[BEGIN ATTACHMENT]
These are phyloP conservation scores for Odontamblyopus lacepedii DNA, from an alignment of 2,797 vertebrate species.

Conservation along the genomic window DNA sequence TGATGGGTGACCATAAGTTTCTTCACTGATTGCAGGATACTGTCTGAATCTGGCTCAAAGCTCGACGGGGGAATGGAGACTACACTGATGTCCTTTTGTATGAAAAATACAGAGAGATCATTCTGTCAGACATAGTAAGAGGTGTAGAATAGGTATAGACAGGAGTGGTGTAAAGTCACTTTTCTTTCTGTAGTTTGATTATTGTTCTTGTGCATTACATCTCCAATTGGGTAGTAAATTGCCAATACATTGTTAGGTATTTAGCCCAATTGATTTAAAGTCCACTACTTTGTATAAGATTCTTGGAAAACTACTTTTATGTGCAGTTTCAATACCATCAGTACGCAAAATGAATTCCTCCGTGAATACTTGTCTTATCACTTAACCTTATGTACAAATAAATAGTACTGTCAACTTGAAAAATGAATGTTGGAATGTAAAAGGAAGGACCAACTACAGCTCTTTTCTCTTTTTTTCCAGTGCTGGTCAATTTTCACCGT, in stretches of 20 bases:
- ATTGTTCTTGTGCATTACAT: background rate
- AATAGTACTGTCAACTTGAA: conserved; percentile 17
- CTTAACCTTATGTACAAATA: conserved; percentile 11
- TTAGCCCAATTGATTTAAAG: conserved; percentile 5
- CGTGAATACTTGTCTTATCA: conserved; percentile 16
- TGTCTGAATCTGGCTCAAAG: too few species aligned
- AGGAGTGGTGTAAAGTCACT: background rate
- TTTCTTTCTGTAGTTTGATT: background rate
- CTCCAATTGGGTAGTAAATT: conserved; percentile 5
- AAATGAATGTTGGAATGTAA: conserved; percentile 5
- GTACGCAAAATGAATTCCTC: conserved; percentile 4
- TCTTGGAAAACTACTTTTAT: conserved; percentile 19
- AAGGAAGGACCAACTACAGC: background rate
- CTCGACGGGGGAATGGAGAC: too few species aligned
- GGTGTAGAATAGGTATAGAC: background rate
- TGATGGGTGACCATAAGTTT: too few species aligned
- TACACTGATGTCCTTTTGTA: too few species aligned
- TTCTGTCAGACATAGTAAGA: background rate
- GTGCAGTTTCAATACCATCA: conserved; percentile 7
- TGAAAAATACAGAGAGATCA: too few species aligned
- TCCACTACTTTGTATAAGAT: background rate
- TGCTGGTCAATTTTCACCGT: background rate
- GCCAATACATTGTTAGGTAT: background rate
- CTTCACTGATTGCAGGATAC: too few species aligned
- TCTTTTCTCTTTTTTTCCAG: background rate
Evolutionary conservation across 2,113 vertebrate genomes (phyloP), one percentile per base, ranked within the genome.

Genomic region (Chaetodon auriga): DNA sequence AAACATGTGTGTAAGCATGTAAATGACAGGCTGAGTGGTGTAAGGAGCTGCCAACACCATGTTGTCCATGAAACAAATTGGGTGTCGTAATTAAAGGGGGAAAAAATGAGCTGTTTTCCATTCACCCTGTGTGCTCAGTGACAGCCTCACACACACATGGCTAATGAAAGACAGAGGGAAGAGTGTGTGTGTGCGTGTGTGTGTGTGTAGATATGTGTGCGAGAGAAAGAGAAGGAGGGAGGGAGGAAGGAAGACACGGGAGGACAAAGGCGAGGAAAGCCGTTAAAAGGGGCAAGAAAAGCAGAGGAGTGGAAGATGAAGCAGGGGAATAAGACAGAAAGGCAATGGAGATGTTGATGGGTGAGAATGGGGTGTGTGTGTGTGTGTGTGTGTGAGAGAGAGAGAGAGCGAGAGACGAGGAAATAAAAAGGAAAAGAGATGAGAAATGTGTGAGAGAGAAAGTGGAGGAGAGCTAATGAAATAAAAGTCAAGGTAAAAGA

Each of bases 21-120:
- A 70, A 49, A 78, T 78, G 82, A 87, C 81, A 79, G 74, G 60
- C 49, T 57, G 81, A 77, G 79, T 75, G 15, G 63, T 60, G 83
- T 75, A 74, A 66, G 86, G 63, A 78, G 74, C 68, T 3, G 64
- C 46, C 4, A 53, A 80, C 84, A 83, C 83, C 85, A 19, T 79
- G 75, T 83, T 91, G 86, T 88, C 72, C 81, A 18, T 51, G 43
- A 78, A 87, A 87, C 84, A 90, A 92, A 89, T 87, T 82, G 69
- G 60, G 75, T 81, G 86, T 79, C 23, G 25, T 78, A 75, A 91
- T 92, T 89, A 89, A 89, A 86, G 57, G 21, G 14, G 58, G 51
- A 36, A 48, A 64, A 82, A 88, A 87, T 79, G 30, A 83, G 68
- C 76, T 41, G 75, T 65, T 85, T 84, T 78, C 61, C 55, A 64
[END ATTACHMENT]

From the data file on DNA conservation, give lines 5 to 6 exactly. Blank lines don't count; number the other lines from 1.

- CTTAACCTTATGTACAAATA: conserved; percentile 11
- TTAGCCCAATTGATTTAAAG: conserved; percentile 5